I charged my battery simply by re-attaching the umbilical cord between the trailer and TV. Of course, I ran the engine periodically to prevent the TV's battery from discharging to the point where I couldn't start the TV.

If electricity is nearby (like at a bath house), take a battery charger along with you and charge the battery at the bath house if necessary. I've never done this but I've seen other campers do this. Even charging for just an hour can make a difference.
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Old 07-17-2011, 09:30 AM   #7
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Great suggestions, thanks much! We will be using the refrig on gas, forgot about the electronics for that. I have a small jump battery and will bring it, also a battery charger; I like the idea of removing the batt for a charge while camping (if I can find an outlet). Unfortunately, the lights are incandescent, I was surprised that LEDs aren't std. equip by now. I'll report back how it goes.
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Old 07-18-2011, 06:52 AM   #8
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Great suggestions, thanks much! We will be using the refrig on gas, forgot about the electronics for that. I have a small jump battery and will bring it, also a battery charger; I like the idea of removing the batt for a charge while camping (if I can find an outlet). Unfortunately, the lights are incandescent, I was surprised that LEDs aren't std. equip by now. I'll report back how it goes.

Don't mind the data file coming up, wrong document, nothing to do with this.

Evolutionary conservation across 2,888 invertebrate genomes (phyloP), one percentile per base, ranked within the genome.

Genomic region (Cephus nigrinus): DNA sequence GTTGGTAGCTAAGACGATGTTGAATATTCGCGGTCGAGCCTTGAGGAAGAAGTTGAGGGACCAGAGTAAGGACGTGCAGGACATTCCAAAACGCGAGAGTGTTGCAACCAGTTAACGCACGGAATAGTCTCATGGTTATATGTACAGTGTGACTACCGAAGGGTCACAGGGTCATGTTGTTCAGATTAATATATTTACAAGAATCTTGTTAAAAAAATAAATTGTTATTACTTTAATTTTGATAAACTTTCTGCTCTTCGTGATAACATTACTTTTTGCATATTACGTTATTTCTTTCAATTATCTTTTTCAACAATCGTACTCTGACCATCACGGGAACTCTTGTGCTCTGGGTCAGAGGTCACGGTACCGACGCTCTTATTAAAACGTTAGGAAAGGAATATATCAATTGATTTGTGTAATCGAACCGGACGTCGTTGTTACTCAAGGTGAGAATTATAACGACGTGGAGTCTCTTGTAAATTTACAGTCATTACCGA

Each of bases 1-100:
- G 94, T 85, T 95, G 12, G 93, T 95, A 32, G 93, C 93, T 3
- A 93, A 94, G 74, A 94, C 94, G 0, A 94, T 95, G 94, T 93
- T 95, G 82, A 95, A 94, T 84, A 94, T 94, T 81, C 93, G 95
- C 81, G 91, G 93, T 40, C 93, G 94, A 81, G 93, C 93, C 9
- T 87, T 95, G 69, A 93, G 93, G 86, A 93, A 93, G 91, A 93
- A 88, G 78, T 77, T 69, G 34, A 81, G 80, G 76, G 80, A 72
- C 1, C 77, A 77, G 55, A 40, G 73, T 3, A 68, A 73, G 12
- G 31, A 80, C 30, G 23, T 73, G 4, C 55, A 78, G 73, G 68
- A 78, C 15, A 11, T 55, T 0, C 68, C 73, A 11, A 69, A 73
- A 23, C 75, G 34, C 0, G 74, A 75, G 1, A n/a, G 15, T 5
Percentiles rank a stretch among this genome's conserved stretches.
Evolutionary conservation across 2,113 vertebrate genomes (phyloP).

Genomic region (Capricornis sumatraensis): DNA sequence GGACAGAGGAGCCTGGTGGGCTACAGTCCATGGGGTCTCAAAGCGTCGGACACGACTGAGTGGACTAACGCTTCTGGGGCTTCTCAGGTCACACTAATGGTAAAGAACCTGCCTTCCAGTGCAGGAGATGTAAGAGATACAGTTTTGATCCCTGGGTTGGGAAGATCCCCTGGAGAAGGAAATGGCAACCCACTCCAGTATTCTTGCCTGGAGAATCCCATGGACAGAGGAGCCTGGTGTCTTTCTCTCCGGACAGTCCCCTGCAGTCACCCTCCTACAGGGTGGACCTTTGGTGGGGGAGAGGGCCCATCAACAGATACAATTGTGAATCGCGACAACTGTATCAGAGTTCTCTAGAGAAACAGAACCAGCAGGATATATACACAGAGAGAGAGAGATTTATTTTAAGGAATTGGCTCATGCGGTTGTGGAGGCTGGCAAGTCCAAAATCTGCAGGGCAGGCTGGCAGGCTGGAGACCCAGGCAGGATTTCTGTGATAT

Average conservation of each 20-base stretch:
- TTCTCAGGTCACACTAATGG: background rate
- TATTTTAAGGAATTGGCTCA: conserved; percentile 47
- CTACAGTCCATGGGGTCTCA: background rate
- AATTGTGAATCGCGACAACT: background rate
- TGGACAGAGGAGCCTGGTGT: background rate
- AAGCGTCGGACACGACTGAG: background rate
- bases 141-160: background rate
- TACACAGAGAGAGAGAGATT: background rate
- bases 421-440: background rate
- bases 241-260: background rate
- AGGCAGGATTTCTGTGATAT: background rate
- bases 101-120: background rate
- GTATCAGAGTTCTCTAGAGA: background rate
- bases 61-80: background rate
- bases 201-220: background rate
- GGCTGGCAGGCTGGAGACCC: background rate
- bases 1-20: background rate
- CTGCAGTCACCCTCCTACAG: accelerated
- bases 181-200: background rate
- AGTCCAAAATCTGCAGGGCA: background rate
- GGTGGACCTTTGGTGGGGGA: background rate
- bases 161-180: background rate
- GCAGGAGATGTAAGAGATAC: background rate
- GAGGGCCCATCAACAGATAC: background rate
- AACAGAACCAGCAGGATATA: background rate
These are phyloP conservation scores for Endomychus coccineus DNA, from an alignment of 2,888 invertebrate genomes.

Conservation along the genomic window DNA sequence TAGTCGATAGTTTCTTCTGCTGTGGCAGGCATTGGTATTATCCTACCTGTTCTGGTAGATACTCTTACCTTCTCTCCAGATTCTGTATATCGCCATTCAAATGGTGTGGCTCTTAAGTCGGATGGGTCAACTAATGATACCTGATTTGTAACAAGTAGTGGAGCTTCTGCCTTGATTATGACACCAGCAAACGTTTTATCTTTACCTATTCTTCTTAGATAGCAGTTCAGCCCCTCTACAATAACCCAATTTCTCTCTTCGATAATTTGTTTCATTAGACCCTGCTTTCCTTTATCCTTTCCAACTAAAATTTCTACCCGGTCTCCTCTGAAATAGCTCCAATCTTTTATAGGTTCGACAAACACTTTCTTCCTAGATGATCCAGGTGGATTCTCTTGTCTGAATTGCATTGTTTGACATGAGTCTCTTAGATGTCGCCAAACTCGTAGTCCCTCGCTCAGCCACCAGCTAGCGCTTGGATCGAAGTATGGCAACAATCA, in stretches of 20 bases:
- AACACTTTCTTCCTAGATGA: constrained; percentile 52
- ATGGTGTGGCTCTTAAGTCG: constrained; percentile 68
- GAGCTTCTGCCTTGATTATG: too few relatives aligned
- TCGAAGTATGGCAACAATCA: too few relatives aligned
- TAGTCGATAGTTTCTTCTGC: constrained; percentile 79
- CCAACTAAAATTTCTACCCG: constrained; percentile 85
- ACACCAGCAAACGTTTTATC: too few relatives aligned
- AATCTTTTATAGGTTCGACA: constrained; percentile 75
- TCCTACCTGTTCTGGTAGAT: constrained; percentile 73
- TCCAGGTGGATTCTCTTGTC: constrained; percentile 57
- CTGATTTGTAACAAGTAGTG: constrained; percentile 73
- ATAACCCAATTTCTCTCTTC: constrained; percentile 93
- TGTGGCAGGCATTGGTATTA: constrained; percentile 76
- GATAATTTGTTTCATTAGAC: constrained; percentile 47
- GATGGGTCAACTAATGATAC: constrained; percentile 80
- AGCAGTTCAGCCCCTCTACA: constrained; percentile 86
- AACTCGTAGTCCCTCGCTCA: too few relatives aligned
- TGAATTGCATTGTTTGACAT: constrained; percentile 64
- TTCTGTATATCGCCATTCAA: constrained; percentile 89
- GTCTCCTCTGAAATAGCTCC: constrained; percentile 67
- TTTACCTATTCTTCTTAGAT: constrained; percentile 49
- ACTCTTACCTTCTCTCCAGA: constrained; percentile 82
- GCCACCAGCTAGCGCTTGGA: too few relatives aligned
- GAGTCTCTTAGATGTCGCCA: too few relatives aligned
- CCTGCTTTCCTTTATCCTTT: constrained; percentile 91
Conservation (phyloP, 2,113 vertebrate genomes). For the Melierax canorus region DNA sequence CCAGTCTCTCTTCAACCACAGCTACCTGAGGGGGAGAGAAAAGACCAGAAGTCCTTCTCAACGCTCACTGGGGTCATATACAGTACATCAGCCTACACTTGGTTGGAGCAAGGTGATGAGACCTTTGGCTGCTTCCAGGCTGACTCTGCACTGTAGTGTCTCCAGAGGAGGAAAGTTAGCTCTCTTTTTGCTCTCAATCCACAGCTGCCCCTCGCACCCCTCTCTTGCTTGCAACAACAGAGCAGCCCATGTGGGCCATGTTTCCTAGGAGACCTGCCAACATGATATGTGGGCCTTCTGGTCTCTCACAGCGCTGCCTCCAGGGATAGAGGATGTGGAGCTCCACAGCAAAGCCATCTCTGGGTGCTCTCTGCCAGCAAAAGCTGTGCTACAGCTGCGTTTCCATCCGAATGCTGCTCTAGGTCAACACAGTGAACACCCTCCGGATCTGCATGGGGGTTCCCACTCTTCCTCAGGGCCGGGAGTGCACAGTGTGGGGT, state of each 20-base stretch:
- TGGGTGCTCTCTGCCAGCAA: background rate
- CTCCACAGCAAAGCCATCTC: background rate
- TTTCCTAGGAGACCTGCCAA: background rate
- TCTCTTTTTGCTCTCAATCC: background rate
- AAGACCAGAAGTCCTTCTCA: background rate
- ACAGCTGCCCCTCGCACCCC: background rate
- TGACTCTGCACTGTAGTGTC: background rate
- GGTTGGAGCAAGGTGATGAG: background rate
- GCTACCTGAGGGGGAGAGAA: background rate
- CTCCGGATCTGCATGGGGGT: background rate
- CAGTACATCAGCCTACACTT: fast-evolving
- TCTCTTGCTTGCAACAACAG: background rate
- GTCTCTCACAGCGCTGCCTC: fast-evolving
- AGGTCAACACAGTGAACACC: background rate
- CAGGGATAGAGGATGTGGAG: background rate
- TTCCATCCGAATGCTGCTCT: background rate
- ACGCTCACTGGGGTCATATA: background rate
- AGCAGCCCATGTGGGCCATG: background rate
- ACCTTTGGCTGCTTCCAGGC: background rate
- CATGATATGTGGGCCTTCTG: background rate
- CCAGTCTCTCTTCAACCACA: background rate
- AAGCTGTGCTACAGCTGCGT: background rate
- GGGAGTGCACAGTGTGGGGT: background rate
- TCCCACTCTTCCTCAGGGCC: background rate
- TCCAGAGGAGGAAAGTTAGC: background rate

Does the umbilical plug not charge your battery? just plug it in and run the vehicle for 30 min to charge your battery
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Old 07-18-2011, 09:29 AM   #9
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...Unfortunately, the lights are incandescent, I was surprised that LEDs aren't std. equip by now. I'll report back how it goes.
And, unfortunately, LED lights won't become standard equipment until the price for them becomes competitive with the incandescent bulb that's currently used. You're starting to see them on the high-end RVs, but on entry level RVs, don't expect to see them anytime soon. As far as LEDs being cost-effective- here's a story:

My 1996 Ford F-250 had roof marker lights that were simple, incandescent bulbs. Some lasted about 3-5 years and there were some that I never changed in the 13 years I owned the truck. Replacement bulbs were available almost anywhere for a buck or two.

The 2009 GMC I now have is equipped with LED roof marker lights. The truck is only going to be two years old at the end of this month and I've already had two stop working. Fortunately, they were replaced under warranty, but if I had to buy them, they're around $90.00 each and the genuine GM ones are only available at a GM dealer.

"...progress is lovely, isn't it?" (from "Brave New World" by Aldous Huxley
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Old 07-18-2011, 09:29 AM   #10
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Thanks Seann45, the dealer installed only a 4-wire line with our hitch; my understanding is that to get recharge from tow vehicle to battery requires a 7-wire/pin connection, so I'm assuming recharge that way is not viable for my setup.